In Connecticut, we added six more paints to our test program—three newcomers, and three that we had tested previously and were re-visiting. The newcomers consisted of Hotbottom’s White, a paint that’s joining Interlux’s Trilux E-Paint’s ZDF and U.S. Paint’ Awlgrip White in the competition to produce a white antifouling paint, and a pair of entries from New England Paint—908V vinyl and 248R modified epoxy. One of the products we re-tested was VC-17, a slick racing bottom paint which makes only modest claims for antifouling capabilities. Another was Interlux Ultra-Kote, a perennially popular antifouling paint. The third was Micron CSC Extra, which had previously stood up to a year’s worth of exposure, but whose testing was interrupted by the loss of the test panel—we were starting over.

Four of the six came through our short test season with Excellent ratings. The panel coated with VC-17 had enough scattered growth to be down-rated to Good. The sixth, Hotbottom White, exhibited just a bit of barnacle growth—Very Good.

In light of the spirited discussion that occurred about a year ago concerning the use of Desitin—a baby creme—as an antifoulant, we’ll once again state that a) it keeps barnacles off, as long as it stays on the boat, and b) it simply doesn’t stay on the boat. Even for part of a season. And it’s greasy, so difficult to clean off.

This was our first full season of testing in Florida. We had tried a different Florida site several years ago, but ran into too many logistics problems, so that all our results represent a single season’s exposure. We sent a total of 36 panels southward—essentially all the products we were testing in Connecticut over the past two years. Our results correlated well with those we obtained in Connecticut. With only a few exceptions, first year results were Excellent. E-Paint’s ZDF rated only Fair, Hotbottom White was Good, though we saw some erosion of the finish at the end of the test. The two paints from New England Paint arrived in Florida with slightly damaged surfaces (apparently these two products take longer to dry than do the others tested.) The undamaged portions of the surfaces were rated Excellent, although the damaged surfaces grew a healthy crop of barnacles. And Sea Jacket II had some slight growth, earning it a Very Good rating.

Conclusions/Recommendations
Today’s boatowner has quite a few choices that will avoid the necessity of a yearly bottom painting. This is a blessing, both to the environment and to the boatowner. If you pull your boat out at the season’s end, having used a long-lasting bottom paint means that you can plan on redoing the bottom only every two to three years, with in-between maintenance limited to touching up scratches and chips in the painted surface and a light buffing with a plastic scrubbing pad. If you leave your boat in the water, it means that you won’t have to pull it for bottom maintenance as often as you probably have been.

So far, we found no fewer than four paints that held up for three years in our Connecticut tests with no signs of barnacle fouling: Pettit’s ACP 50, U.S. Yacht Ultra CopperKote, Innovative Marine’s Super ShipBottom and Sea Hawk Tropikote. Interlux’s Veridian, a super-slippery (and super-expensive) silicone rubber coating that’s only dealer-applied was the only product to achieve an Excellent Rating for a fourth year of exposure. ACP 50 was the only paint that had been rated Excellent for three years that had been subjected to a fourth year, and its fourth-year performance dropped to Good. We expect others will be added as our on-going tests progress.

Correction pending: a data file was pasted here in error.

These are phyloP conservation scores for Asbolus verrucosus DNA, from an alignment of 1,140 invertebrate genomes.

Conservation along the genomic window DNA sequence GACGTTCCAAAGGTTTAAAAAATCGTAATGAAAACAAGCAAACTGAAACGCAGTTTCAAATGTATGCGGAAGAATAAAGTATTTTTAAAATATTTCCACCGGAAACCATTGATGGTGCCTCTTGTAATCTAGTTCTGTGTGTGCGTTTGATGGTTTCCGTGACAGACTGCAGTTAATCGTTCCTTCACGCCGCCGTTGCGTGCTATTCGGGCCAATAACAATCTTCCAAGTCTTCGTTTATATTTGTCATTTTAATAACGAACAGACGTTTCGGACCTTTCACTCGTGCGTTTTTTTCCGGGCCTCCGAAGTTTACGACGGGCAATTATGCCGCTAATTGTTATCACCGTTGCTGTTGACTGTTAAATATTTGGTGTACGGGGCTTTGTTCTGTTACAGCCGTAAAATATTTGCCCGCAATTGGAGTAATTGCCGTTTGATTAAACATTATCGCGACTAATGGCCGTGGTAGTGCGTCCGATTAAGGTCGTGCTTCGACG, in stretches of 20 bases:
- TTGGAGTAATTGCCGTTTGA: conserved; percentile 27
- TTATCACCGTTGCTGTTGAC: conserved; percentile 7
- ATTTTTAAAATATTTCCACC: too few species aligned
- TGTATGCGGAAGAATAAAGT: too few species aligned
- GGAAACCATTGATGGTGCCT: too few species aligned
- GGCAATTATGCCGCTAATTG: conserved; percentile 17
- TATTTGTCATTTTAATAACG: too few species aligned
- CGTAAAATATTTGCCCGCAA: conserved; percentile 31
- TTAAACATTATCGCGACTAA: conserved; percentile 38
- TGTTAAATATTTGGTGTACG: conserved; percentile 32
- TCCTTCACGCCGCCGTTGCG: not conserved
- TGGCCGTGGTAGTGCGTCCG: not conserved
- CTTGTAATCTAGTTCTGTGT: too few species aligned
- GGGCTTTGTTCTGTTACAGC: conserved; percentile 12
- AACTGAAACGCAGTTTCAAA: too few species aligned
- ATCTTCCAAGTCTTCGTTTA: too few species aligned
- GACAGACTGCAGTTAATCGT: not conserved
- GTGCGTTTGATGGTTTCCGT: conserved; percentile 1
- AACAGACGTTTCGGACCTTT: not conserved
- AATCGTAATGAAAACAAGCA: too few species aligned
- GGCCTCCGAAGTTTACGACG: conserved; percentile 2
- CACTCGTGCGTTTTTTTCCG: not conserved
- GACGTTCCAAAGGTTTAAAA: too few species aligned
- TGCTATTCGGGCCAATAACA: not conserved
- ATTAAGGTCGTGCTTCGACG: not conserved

The three copper-loaded gelcoats—Epco-Tek 2000, Permashield and CopperPoxy—all proved Very Good after three years, although none of the three were particularly effective against soft growth. Epco-Tek 2000 was the only one of the three that had reached a fourth year of testing, and was Very Good in the fourth year, also.

We’ve learned a good deal from our extended tests, principally that multi-season paints are certainly available. In addition, price and things like copper content and type of paint are no sure guide to effectiveness; water-based paints can compete with more traditional copolymers and modified epoxies; and copper-loaded resin gelcoats offer the possibility of extremely long service lives, together with low levels of water pollution, but at the cost of periodic scrubbing to remove grass and weeds and the necessity of a buffing every year or so to “activate” the surface.

This summer, we’re planning on launching a larger Foulbottom II, which will enable us to test more panels simultaneously. This will eliminate any possible errors due to year-to-year variations in conditions. We’re also going back to re-evaluate some paints we haven’t looked at in several years. We’ll be continuing our warm-water tests in Florida, and hope to implement our Great Lakes testing program.

And we’ll be reporting on the durability of a variety of anchor chain types.


Contacts- American Marine Coatings, 1445 Northlake Way, Seattle, WA 998103; 206/633-3308. Barnacle Ban Corp., 1103 Parkway View Dr., Pittsburgh, PA 15205; 412/429-0673. E Paint Co., 19 Research Rd., E. Falmouth, MA 02536; 508/540-4412. Flexdel Corp., 1969 Rutgers University Blvd., Lakewood, NJ 08701; 732/901-7771. Hi-Tek Chemical Co., 106 Taft Ave., Hempstead, NY 11550; 516/538-0400. Innovative Marine Coatings Inc., 15870 Lake Candlewood, Ft, Myers, FL 33908; 800/466-7144. Interlux Yacht Finishes, 2270 Morris Ave., Union, NJ 07083; 800-INTRLUX. ITW Philadelphia Resins, Box 309, Montgomeryville, PA 18936; 215/855-8450. KL-990, 1999 Elizabeth St., North Brunswick, NJ 08902; 800/746-3995. Nautical Paint Industries, 1999 Elizabeth St., North Brunswick, NJ 08902; 800/432-4333. New England Paint Mfg. Co., 15 Higginson Ave., Central Falls, RI 02863; 401/722-4606. New Nautical Coatings, 2181 34th Way, Largo FL, 33771; 800/528-0997. Petit Paint Co., 36 Pine St., Rockaway, NJ 07866; 973/625-3100. Stargate, 6699 E. Peden Rd., Fort Worth, TX 76179; 817/236-6699. U.S. Paint, 831 South 21st St., St Louis, MO 63103; 314/621-0525. US Yacht, 1999 Elizabeth St., North Brunswick, NJ 08902; 800/566-5668. Woolsey/Z-Spar Marine Paint, 36 Pine St., Rockaway, NJ 07866; 800/221-4466.